Blizzard recently implemented its own social network application called RealID, which launched as a totally optional adjunct to World of Warcraft. Two weeks later and the indication is that “totally optional” actually meant “compulsory with the launch of the Cataclysm expansion“. The reaction to this move hasn’t been positive, with a lot of the criticism coming from two main angles:
- It uses account-based information, which is often a person’s real name; and
- Blizzard has all the respect for personal privacy of a voyeur at a nude beach, given the state of their RealID privacy tools.
It should be noted that WoW is just the first step here – Blizzard is releasing StarCraft 2 and Diablo 3 at various points, with players of these games also falling under RealID. I also expect – given Blizzard’s importance to Activision Blizzard’s business – that it won’t take much for RealID to be rolled out across any online Activision title, of which Bobby Kotick would like to see plenty (provided they pay).
Sure, you don’t HAVE to use RealID, but sometimes you might want to post something on the forums or chat across games or something and RealID is going to be Blizzard’s mechanism for that.
How We Got To Here
Facebook has managed to take the lead in the social network market, taking over from MySpace in 2009. Since Facebook does its best to force people into using their real name, and Facebook has been popular, the ergo thinking here is that using real names in a social network site isn’t a big issue. Of course, Facebook keeps fighting off its own privacy issues, while Facebook creator Mark Zuckerberg isn’t really known for his concerns about the privacy of others. Facebook cares about privacy in so far as it could hurt their member numbers, but it isn’t their pressing priority (that’s working out how to make money off of Facebook).
Privacy didn’t factor much into Blizzard’s thinking in developing RealID either. Of course, it also appears that Blizzard didn’t consider that people use Facebook very differently to something like RealID. Facebook is for keeping track of friends and people you think you’ve got a shot of getting into bed with. RealID is a supplement to a competitive gaming title where you beat things up and take their stuff. Although someone can crash your Facebook experience, in general Facebook isn’t about competing with someone else for items of value (although, sure, Facebook gaming is starting to change that).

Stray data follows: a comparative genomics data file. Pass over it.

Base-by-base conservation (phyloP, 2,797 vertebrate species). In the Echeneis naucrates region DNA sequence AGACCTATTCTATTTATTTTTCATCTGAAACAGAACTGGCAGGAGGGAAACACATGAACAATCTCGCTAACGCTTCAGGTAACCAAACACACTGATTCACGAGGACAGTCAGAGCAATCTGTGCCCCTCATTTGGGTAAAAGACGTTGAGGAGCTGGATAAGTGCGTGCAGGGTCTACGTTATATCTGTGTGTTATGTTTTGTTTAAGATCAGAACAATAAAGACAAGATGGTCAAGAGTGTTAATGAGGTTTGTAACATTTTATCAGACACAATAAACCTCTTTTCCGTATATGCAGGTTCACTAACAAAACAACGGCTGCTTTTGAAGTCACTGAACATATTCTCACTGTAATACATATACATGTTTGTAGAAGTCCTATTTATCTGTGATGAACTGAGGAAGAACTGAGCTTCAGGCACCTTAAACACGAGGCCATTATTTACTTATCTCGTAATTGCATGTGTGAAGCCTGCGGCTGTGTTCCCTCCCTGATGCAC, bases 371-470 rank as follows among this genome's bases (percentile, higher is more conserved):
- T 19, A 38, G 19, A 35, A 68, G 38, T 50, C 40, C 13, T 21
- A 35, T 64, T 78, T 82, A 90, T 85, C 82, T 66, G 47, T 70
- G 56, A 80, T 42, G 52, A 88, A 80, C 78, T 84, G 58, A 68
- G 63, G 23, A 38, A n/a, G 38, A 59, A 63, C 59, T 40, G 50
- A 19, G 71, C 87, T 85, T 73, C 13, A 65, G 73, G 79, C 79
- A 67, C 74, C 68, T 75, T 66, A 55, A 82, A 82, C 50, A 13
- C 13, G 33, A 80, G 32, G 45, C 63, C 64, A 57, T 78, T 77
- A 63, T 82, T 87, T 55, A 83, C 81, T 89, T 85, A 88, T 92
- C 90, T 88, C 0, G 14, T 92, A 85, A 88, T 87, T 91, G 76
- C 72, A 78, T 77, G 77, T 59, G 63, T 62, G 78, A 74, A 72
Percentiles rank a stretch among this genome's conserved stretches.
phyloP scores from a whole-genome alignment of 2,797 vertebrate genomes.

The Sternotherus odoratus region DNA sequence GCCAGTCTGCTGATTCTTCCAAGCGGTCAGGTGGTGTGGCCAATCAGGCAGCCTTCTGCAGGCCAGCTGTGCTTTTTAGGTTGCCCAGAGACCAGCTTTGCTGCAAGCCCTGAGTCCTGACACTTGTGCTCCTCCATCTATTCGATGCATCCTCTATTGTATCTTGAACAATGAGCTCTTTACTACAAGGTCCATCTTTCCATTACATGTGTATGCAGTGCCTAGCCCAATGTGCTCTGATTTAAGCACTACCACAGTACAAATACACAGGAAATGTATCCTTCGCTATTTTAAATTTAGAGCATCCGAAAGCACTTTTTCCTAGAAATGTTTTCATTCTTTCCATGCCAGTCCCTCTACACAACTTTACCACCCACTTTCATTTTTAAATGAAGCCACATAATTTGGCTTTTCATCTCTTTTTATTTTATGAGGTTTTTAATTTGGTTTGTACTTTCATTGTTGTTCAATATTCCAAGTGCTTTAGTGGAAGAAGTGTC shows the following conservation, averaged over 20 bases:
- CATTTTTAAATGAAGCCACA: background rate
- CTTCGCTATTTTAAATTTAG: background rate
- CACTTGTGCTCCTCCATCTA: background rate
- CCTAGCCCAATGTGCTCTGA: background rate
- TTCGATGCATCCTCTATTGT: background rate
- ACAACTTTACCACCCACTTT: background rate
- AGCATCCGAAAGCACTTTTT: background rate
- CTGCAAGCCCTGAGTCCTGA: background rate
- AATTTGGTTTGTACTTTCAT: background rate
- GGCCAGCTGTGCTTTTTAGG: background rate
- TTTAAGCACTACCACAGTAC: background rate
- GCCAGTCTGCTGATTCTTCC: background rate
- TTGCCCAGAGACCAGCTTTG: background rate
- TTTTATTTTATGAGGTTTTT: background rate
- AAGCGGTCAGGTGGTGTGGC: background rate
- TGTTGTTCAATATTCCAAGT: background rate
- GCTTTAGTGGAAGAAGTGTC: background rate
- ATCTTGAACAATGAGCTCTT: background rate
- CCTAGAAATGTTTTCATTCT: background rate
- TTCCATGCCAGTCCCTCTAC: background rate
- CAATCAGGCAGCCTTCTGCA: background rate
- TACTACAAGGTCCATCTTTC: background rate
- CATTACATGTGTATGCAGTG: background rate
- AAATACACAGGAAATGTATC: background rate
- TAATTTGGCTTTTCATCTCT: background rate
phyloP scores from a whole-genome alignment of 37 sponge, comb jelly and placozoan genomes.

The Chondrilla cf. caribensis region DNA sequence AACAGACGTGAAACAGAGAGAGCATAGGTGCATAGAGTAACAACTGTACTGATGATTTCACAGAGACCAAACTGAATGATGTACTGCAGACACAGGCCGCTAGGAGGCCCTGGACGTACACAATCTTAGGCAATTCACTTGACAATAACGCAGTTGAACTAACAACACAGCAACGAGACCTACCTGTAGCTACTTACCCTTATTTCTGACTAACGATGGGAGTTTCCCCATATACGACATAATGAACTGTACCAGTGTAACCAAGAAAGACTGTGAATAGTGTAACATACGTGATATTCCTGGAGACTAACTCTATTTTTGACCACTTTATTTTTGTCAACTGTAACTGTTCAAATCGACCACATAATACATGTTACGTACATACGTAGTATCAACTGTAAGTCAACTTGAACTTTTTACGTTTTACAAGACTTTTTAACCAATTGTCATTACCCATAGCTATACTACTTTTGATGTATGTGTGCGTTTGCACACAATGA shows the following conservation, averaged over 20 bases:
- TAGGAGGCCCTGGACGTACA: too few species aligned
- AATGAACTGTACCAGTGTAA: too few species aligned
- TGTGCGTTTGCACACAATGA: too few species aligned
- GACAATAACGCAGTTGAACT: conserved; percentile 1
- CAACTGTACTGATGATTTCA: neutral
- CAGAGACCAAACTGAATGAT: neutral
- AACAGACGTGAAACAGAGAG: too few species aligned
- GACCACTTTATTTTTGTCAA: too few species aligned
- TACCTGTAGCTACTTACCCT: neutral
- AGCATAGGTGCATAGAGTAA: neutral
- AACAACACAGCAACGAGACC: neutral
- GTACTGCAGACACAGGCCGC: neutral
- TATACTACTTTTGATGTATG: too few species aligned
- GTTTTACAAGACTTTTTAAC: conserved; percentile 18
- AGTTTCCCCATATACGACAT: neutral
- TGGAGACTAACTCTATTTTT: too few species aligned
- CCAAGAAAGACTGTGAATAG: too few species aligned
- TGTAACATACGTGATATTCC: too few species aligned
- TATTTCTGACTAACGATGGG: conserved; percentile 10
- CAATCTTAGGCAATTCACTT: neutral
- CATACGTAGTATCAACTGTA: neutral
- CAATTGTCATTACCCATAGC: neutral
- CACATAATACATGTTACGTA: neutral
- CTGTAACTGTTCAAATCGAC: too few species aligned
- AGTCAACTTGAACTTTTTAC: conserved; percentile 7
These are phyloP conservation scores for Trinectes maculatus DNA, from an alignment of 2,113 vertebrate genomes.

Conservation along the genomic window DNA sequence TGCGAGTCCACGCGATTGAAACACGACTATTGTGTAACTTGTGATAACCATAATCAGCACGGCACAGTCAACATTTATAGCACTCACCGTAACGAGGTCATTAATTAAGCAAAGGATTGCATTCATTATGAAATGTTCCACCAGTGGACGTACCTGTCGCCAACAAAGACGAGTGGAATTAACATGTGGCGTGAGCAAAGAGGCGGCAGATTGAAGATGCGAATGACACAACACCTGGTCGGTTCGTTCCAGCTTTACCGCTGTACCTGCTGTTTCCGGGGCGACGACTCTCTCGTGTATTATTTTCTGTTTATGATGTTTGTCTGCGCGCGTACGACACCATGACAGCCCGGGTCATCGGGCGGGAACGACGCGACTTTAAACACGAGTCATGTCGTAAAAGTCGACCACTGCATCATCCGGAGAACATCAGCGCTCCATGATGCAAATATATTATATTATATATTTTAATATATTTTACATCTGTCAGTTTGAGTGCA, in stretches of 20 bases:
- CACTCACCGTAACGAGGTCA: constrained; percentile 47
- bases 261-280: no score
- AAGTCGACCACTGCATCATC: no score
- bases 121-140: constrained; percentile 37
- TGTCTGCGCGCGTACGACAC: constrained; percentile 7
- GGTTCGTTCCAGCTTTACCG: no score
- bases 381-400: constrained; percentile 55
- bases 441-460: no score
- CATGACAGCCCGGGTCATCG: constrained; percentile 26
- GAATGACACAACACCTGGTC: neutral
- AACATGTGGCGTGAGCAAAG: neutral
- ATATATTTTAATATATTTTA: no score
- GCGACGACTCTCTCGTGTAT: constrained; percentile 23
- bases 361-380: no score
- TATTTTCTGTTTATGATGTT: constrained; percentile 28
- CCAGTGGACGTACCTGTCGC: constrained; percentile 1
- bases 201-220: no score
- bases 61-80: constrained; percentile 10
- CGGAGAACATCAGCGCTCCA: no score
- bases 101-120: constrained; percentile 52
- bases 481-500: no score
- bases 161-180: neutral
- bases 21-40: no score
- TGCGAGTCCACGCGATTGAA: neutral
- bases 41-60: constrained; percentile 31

Online gaming is all about that competition though – even PvE can end up as incredibly competitive as players fight for resources rather than simply fighting each other. This difference of mindset can have a huge impact on how people use RealID – no longer is the person who ninja looted a rare item just a character name, but a real person with a street address or phone number just a Google away.
And it doesn’t help that Blizzard and Facebook want to cross-pollinate each other, where the game serves the role of the bee and players find themselves in the role of the pollen.
The ID… Wearing A Different Ego
Of course, Blizzard didn’t need to use people’s real account information with RealID – another anonymous proxy would have worked just as well (and potentially better, given the familiarity of online players with using pseudonyms). Why this was thrown out in favour of using real account information is anyone’s guess – there is some concept that reducing anonymity will improve the community by connecting people with their actions. However, in an age where setting up a separate Blizzard account requires about 5 minutes and a copy of WoW (or any other Blizzard title) it won’t take long for faux RealID accounts to pop up (and I’m sure they already exist). The biggest RealID potential loser is the player who uses it correctly – they can be the target of cyber-griefing and real life harassment – while those who set up a false RealID are still able to hide behind public anonymity.
Mr Whipple’s Bad Privacy Day